With Harry Potter and the Order of the Phoenix due soon in theaters and the book release of Harry Potter and the Deathly Hallows imminent, children, pre-teens and functionally retarded adults across America can sigh with relief: Their favorite boy wizard is back. But are kids, young adults and the mentally stupid Potter's target audience anymore? Both the films and their source material, J.K. Rowling's book series, have increasingly started to incorporate dark, violent subject matter. In the place of fantastical creatures, childhood wish fulfillment fantasy and schools of fatherly wizards, we now have hideously deformed and fanged dark lords, soul-stealing wraiths and parents murdered on-screen.
Was it always like this, and we just didn't notice? Below, six reasons why the popular children's series has always had its dark side.
Moaning Myrtle, a ghost who haunts the Hogwarts School for Witchcraft and Wizardry, is clearly meant to be adorable: She talks in cutesy baby-talk, wears big nerdy glasses and seems to harbor a quiet crush on our hero, Harry Potter. Aww.
She's so adorable, in fact, that it's easy to forget that we're talking about the tormented specter of a child who's doomed to exclusively haunt middle school bathrooms. Assuming she's into it, you've got a pubescent dead voyeur watching school-age boys use the toilet. Assuming she's not, you've got a murdered child who's forced to hang out in a smelly-ass bathroom for all eternity.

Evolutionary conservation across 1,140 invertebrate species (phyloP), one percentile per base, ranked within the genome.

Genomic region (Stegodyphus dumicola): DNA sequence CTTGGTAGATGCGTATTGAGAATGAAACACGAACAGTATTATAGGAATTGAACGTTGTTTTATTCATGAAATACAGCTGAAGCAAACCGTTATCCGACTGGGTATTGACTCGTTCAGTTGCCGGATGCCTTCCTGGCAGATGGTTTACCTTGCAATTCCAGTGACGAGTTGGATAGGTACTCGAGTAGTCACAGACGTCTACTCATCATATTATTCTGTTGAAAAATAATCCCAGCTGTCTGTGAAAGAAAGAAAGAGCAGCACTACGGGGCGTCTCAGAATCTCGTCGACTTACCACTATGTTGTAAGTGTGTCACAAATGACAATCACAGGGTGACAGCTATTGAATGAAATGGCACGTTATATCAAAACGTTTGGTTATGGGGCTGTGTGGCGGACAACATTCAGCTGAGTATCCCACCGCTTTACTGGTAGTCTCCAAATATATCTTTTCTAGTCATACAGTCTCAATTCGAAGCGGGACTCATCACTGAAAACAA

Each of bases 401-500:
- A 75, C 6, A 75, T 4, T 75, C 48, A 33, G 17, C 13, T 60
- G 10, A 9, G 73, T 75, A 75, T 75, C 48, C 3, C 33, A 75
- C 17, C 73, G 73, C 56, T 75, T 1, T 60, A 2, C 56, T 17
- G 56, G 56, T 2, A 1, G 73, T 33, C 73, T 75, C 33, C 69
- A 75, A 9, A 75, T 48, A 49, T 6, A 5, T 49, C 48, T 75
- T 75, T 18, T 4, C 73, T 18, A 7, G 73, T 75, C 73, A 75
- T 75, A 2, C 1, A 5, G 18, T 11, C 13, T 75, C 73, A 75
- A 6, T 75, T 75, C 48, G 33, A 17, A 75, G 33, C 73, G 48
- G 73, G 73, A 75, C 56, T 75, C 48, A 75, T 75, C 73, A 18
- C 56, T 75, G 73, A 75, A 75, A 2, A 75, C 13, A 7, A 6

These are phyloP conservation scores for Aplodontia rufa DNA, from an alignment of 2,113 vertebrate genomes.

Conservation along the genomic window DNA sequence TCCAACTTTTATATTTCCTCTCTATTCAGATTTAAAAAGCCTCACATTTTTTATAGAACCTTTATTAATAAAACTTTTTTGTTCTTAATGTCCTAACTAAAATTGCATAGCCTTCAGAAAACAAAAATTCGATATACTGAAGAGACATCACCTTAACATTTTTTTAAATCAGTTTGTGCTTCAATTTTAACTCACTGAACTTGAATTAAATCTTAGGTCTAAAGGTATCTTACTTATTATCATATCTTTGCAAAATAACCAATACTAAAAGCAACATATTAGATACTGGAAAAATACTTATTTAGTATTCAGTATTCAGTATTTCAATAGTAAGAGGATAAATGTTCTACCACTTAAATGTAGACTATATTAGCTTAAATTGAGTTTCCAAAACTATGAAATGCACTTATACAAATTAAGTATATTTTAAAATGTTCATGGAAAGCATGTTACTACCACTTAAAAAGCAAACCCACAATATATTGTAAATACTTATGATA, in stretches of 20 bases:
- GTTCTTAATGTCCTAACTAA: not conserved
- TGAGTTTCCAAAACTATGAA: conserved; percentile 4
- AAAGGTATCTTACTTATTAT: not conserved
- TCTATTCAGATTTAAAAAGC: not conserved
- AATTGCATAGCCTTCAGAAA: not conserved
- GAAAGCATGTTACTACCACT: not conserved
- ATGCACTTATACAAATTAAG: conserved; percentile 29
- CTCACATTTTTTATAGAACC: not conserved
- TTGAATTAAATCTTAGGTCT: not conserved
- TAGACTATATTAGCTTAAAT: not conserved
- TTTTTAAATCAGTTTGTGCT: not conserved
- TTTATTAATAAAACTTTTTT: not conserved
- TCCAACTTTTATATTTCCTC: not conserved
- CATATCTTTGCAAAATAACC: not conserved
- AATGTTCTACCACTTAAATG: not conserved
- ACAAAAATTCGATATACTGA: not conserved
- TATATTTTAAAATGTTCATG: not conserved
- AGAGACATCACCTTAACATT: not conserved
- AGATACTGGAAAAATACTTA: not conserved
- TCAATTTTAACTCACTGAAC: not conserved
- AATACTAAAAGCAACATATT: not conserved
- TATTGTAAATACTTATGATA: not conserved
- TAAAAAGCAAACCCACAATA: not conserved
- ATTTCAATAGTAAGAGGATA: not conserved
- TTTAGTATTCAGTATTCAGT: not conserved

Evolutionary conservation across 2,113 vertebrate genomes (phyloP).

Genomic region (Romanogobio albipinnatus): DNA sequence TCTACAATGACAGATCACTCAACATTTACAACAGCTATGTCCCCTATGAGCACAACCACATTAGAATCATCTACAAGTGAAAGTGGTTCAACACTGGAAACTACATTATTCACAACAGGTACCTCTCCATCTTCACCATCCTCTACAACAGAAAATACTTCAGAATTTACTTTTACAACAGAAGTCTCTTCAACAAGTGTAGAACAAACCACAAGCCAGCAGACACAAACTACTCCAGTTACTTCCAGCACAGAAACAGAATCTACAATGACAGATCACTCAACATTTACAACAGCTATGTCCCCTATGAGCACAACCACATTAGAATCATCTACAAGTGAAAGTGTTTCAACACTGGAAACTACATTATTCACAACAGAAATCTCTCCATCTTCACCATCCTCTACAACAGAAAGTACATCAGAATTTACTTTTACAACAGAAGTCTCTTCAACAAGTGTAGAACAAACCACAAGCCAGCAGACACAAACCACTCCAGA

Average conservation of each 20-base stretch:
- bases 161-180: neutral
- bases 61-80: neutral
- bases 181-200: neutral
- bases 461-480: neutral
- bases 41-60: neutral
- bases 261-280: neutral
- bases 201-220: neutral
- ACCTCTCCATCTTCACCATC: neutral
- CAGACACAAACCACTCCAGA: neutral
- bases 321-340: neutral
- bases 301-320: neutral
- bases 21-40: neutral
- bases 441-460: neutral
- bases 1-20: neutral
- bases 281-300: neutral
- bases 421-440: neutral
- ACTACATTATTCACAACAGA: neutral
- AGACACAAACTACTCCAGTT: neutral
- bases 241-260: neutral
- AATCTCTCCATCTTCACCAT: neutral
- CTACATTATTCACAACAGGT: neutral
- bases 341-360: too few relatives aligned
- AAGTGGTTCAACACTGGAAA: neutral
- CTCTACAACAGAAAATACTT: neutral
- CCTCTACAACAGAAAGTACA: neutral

Either way, holy Hell, is that some dark shit. Children who read this book will probably have difficulty using public restrooms for the rest of their lives, forever looking over their shoulders while dropping deuces, fearful that they're being scrutinized by an underage poltergeist with a weird bathroom fetish. Thanks a lot, Rowling. We'll be sending you our psychiatrist bills.
Not to give too much away, but as the Harry Potter series progresses, Harry-our lovable Everyman protagonist-starts dating his best friend's sister. Granted, if our experiences were any judge, it's not like most of the douches you meet in college need J.K. Rowling's approval to start seeing your sister or girlfriend behind your back. Nonetheless, that's a little creepy. It's difficult to imagine wanting to help your best friend defeat Voldemort when you know he'll be celebrating afterwards by casting "Disapearro Clothesimo" on your sister.
To her credit, Rowling tries to temper the example set by Harry by teaching us that your best friend's sister is almost always secretly possessed by some manner of dark lord. Still, we're pretty sure there are subtler ways of teaching children who to date than suggesting that a crush on their pal's kid sister involves getting roped into a creepy three-way with a noseless Ralph Fiennes.
Quidditch is a dirty, filthy game that should not be viewed by anyone at all, let alone children. Let's start with the obvious: The game is played by having each player climb on top of a long wooden shaft. Then everyone rides their shafts around, trying to "beat off" the other shafts flying all over the place and chasing balls around the field.
There's also something called the golden snatch-excuse us, "snitch." A few talented young boys try to find this special tiny thing, which is hard to find, but makes women squeal with delight when you grab it. What kind of author is J.K. Rowling that she'd try to convince impressionable children that the mythical G-spot actually exists?